Facebook just spent weeks banning users and battling back criticism against their misguided "real name" policy. So you wouldn't think that the company would be now embracing online anonymity. However, that's exactly what they've done.

The social network is preparing for the release of a new anonymous app which will enable users to interact with each other "without having to use their real names." The New York Times reports:

The app, which is expected to be released in the coming weeks, reveals a different, experimental take on Facebook's long-established approach to identity. Facebook has pushed its main site as a way to establish your online identity, and to map out the connections you have to other friends and family, both on and offline. [...]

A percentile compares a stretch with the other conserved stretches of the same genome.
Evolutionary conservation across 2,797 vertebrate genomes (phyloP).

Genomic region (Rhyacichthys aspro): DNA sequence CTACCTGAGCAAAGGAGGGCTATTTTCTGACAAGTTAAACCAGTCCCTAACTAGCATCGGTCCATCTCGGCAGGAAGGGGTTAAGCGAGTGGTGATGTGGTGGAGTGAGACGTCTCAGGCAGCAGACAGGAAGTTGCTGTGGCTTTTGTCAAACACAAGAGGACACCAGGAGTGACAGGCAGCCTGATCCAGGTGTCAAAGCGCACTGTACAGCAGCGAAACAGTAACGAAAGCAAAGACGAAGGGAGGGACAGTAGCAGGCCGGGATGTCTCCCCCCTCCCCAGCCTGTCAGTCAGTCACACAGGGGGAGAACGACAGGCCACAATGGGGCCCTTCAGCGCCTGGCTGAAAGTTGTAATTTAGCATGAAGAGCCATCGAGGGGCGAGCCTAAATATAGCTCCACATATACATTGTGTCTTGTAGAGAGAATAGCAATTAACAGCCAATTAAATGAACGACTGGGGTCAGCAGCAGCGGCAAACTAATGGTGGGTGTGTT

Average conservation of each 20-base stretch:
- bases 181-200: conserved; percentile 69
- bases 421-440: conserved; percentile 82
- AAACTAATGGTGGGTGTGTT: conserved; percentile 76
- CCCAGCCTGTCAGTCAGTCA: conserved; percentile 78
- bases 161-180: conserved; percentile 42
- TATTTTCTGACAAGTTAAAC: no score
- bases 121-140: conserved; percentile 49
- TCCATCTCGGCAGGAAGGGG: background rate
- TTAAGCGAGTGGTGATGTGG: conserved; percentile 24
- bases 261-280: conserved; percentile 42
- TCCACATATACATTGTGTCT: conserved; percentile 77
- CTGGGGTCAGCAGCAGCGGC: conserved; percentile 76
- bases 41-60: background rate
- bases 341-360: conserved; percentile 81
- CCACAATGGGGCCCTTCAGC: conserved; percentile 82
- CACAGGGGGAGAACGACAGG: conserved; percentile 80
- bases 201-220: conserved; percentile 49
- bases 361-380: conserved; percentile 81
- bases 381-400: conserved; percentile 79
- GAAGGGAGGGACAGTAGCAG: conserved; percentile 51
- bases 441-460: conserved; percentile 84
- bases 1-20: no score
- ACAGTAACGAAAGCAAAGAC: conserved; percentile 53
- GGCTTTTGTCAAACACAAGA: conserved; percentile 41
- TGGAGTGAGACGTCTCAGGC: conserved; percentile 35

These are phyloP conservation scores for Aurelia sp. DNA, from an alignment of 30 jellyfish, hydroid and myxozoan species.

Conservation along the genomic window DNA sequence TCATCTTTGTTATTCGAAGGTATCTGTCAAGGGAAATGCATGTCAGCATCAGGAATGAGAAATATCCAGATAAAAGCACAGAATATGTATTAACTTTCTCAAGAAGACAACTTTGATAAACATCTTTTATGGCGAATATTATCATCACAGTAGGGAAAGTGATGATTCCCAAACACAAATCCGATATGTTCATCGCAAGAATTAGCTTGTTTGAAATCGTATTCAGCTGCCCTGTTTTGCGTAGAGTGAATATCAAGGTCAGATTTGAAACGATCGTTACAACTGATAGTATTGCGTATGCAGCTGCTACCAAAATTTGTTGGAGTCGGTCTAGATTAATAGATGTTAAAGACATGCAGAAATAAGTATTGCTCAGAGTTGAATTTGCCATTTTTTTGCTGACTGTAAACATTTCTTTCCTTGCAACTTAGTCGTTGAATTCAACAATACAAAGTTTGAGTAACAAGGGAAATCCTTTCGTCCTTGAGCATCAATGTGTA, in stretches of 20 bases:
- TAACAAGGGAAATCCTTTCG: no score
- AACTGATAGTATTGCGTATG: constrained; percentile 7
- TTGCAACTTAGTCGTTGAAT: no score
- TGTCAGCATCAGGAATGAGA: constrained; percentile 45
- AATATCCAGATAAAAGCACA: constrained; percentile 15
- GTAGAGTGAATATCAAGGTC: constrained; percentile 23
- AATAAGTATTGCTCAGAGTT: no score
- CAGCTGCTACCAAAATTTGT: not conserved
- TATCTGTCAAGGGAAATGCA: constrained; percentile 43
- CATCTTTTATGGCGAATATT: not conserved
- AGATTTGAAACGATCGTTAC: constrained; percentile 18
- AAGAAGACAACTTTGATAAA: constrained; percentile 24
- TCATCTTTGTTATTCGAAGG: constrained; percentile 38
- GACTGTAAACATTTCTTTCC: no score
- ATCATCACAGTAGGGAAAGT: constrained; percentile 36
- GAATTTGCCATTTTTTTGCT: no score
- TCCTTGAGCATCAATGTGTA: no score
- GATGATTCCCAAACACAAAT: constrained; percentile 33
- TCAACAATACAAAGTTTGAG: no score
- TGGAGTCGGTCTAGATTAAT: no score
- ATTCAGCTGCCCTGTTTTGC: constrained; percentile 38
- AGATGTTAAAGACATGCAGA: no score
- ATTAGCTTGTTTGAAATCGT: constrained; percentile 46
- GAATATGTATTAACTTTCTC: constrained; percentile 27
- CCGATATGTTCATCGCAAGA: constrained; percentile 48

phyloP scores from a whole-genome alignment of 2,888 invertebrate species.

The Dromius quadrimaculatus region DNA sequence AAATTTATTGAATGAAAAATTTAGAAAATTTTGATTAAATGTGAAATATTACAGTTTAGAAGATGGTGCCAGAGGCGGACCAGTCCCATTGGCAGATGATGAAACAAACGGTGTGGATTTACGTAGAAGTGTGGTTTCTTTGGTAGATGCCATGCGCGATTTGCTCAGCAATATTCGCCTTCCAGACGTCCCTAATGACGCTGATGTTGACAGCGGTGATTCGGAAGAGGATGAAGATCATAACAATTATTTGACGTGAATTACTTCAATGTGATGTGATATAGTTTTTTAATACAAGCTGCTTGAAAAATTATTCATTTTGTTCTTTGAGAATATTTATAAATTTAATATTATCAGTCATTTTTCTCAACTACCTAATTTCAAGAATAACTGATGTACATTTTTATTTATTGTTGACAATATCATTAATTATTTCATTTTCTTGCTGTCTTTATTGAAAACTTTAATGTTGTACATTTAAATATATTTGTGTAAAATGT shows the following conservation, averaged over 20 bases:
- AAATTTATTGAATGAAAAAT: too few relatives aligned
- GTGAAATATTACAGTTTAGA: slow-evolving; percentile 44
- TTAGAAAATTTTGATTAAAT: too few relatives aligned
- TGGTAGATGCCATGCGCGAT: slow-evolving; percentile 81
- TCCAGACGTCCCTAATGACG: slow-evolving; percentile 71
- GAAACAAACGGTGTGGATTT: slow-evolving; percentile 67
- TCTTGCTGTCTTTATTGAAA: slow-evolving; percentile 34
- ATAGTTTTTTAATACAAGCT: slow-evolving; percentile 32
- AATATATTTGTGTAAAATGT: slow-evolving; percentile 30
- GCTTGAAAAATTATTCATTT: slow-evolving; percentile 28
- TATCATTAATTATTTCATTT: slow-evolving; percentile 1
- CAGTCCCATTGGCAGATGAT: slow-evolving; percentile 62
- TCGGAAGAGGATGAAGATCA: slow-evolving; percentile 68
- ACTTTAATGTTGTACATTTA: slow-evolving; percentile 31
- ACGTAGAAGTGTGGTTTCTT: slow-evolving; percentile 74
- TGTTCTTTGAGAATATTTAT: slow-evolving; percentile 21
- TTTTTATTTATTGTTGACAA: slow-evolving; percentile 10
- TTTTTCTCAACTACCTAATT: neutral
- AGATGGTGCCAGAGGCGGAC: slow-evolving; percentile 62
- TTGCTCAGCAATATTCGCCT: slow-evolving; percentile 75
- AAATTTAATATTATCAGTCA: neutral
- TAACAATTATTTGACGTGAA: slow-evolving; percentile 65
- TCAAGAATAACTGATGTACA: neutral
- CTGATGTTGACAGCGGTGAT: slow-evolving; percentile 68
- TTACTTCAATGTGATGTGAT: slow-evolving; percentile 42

The point, according to these people, is to allow Facebook users to use multiple pseudonyms to openly discuss the different things they talk about on the Internet; topics of discussion which they may not be comfortable connecting to their real names.

That's a quick change of heart! In September, Facebook spent most of the month forcing transgender people, immigrants, performers, and victims of abuse to use their "legal name" on the site. The company later apologized for the controversial policy, realizing many people have legitimate reasons to use pseudonyms and preferred names online.

It seems Facebook created the new app to fight competitors like Secret and Whisper, not to assuage upset users. But the last time they tried to release a clone of a rival, it was an anxious mess.

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Photo: Getty